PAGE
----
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Different types of roots; temporary/permanent stative verbs?

From:Eric Christopherson <rakko@...>
Date:Friday, May 4, 2001, 1:20
After only a few years <g>, I think I'm getting close to working out a
framework for roots and derivations in Dhak. But I'm wondering what kinds of
constraints natlangs have for roots (by which I mean the fundamental
morphemes that actual usable words are made of, but which do not necessarily
form usable words by themselves). I've decided there should be 3 or 4 kinds
of roots: noun, stative, eventive, and maybe pronoun. So, the question is:
Are there any natlangs in which different types of roots have different
phonotactic constraints? For example, noun roots would be CVCVC, and verb
roots CVCCV? Or do all roots generally have the same phonotactics?

Also, I was wondering how different natlangs handle the distinction in
stative verbs or adjectives between conditions that are permanent and those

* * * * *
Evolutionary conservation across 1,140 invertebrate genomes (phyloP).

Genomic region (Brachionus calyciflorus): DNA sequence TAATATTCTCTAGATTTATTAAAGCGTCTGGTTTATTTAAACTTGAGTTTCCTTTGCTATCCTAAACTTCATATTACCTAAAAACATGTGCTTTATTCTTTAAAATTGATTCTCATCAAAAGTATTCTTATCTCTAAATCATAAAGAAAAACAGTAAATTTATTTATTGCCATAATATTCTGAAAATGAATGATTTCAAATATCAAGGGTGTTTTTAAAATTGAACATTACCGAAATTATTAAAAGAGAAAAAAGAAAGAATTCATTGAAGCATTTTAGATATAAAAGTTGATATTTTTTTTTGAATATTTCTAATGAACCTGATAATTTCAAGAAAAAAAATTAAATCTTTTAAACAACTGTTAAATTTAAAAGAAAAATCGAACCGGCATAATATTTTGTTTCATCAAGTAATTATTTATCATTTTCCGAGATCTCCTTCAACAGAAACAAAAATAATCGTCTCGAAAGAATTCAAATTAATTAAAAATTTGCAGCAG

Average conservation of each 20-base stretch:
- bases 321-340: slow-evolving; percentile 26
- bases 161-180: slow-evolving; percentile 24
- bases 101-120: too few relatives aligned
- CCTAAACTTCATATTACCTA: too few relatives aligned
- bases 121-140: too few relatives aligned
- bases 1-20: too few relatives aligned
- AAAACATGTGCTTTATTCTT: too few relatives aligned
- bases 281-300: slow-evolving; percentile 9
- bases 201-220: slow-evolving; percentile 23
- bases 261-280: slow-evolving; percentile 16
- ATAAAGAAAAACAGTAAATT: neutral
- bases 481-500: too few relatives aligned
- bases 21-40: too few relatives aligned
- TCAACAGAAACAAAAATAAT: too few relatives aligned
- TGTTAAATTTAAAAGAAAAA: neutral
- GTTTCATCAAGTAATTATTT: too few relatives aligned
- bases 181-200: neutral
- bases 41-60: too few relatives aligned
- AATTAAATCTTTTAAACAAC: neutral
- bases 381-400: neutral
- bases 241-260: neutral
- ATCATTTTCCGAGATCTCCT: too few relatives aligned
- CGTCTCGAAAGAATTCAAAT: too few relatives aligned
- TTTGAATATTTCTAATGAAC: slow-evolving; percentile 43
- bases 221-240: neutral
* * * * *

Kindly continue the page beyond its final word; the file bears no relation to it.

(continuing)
that are temporary? I know of <ser> and <estar> in Spanish, but what other
ways of dealing with them are there? (Conlang examples would be welcome

I'm also wondering about different ways of actually *defining* the
difference -- how fleeting does something have to be to be "temporary," and
how long-lived to be "permanent"? Of course, there can be some flexibility
and irregularity -- in Spanish you say <estar muerto> as if the dead are
only temporarily dead :)

Eric Christopherson / *Aiworegs Ghristobhorosyo


J Matthew Pearson <pearson@...>
Muke Tever <alrivera@...>
Rik Roots <rikroots@...>
Nik Taylor <fortytwo@...>